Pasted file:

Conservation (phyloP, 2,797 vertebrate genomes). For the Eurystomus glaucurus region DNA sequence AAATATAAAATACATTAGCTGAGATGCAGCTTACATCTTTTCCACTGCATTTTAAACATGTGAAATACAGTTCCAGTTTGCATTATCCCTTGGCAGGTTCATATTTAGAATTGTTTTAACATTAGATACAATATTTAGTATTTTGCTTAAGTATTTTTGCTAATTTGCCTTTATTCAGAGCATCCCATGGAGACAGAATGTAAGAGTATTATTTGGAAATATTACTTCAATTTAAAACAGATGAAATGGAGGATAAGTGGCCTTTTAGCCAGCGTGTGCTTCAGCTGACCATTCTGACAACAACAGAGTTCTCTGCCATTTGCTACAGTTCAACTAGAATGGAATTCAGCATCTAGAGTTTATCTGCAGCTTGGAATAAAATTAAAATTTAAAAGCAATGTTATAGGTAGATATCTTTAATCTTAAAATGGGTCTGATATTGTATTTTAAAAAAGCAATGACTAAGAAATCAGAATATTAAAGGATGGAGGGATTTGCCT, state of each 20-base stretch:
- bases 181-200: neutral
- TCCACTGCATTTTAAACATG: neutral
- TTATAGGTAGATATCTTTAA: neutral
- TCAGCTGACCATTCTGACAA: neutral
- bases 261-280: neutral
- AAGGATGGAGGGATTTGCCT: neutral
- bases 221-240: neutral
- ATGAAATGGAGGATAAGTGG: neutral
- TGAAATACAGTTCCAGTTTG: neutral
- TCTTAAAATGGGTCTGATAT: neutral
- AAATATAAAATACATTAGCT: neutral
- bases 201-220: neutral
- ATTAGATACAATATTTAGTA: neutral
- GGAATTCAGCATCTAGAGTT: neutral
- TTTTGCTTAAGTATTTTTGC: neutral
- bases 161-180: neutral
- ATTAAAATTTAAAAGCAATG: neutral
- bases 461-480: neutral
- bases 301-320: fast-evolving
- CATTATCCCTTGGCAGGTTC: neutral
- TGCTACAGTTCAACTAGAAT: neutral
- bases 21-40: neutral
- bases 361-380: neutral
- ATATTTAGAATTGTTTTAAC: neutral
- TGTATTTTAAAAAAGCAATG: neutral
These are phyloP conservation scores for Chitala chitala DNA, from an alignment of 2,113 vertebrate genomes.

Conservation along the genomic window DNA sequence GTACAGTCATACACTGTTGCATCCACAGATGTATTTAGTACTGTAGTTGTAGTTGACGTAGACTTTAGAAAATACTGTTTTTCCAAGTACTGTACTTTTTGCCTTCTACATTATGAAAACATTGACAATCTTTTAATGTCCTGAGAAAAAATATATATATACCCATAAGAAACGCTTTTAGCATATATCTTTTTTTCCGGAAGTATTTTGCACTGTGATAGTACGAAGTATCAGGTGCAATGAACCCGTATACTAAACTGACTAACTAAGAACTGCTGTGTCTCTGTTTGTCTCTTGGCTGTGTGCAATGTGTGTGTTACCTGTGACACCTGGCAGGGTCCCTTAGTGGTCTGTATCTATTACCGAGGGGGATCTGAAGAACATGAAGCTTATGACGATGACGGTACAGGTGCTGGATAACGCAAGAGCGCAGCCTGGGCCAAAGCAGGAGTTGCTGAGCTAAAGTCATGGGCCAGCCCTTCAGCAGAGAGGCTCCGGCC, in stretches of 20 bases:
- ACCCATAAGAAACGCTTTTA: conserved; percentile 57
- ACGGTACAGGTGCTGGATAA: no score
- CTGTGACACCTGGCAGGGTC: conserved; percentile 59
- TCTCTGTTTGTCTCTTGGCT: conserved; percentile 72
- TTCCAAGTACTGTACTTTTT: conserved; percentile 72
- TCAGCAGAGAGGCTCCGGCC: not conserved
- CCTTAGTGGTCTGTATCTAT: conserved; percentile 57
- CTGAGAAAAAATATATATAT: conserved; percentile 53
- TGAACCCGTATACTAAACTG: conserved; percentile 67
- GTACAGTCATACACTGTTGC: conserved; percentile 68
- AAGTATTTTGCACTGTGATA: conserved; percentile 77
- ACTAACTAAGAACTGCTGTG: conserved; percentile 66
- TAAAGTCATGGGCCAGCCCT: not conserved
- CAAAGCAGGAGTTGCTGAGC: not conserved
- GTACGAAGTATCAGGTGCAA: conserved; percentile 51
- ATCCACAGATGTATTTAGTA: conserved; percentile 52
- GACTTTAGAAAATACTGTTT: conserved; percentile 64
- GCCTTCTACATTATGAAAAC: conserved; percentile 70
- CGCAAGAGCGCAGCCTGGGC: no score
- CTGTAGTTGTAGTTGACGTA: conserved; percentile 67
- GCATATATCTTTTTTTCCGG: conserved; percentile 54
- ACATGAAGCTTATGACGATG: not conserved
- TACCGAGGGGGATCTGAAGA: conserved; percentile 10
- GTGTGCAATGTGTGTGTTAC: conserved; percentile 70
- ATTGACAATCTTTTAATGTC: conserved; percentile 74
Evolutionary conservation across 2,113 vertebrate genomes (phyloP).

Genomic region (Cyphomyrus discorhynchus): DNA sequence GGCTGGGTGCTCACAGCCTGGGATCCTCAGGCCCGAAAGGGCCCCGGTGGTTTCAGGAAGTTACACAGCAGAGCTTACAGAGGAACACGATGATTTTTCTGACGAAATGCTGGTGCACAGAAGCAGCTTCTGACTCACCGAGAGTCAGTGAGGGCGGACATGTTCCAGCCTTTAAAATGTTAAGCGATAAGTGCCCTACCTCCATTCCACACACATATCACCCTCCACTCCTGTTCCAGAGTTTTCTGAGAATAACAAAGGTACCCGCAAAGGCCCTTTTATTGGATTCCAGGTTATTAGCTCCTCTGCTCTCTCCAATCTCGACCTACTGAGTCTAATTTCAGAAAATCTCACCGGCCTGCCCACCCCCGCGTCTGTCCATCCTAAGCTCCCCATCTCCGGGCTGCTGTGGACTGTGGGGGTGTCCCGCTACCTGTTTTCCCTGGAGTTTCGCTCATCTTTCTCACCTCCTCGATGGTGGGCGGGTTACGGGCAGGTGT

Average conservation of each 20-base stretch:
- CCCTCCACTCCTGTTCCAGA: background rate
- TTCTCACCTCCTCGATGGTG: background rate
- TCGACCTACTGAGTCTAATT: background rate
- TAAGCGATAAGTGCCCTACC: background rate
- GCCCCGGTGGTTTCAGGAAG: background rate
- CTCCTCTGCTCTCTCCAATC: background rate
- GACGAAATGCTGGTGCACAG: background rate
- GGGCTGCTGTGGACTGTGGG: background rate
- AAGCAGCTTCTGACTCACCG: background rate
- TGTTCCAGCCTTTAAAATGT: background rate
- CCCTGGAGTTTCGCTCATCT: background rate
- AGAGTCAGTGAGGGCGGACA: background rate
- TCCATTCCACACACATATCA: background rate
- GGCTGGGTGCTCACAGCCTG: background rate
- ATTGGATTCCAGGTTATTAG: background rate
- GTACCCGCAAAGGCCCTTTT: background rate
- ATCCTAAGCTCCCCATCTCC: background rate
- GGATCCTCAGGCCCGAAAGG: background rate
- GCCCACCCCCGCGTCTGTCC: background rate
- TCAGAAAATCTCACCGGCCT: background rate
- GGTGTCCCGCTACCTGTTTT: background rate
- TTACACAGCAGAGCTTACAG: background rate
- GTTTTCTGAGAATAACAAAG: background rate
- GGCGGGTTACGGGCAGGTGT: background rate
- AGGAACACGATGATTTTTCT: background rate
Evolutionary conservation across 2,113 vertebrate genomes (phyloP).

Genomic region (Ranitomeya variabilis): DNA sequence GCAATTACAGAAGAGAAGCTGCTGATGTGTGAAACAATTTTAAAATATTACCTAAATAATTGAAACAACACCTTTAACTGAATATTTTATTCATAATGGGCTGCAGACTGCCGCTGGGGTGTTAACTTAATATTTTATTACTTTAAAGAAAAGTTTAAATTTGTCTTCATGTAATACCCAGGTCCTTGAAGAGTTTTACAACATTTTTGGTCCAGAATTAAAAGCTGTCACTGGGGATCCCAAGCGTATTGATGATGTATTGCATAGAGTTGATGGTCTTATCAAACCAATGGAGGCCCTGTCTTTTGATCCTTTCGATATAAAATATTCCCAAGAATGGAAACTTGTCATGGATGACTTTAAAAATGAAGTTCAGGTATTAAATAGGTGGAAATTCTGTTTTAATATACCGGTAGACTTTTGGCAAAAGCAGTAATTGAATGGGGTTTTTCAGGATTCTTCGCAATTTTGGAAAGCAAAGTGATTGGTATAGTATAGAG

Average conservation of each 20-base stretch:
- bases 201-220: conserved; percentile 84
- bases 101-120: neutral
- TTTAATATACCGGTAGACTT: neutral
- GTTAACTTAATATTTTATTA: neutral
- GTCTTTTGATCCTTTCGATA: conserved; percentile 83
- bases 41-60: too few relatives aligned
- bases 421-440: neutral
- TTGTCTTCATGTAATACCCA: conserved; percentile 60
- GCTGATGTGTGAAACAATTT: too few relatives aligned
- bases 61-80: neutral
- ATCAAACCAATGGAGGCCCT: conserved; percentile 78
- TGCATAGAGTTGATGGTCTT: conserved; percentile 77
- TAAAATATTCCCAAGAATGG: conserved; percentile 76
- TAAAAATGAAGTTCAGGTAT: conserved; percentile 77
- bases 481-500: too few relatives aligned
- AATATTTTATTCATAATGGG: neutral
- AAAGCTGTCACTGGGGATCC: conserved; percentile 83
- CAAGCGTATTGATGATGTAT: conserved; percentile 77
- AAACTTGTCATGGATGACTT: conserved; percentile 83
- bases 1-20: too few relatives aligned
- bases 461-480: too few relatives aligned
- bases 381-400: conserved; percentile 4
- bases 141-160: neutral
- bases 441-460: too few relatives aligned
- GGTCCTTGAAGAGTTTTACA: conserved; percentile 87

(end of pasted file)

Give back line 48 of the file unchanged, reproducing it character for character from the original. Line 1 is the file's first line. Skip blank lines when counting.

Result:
- CTGTAGTTGTAGTTGACGTA: conserved; percentile 67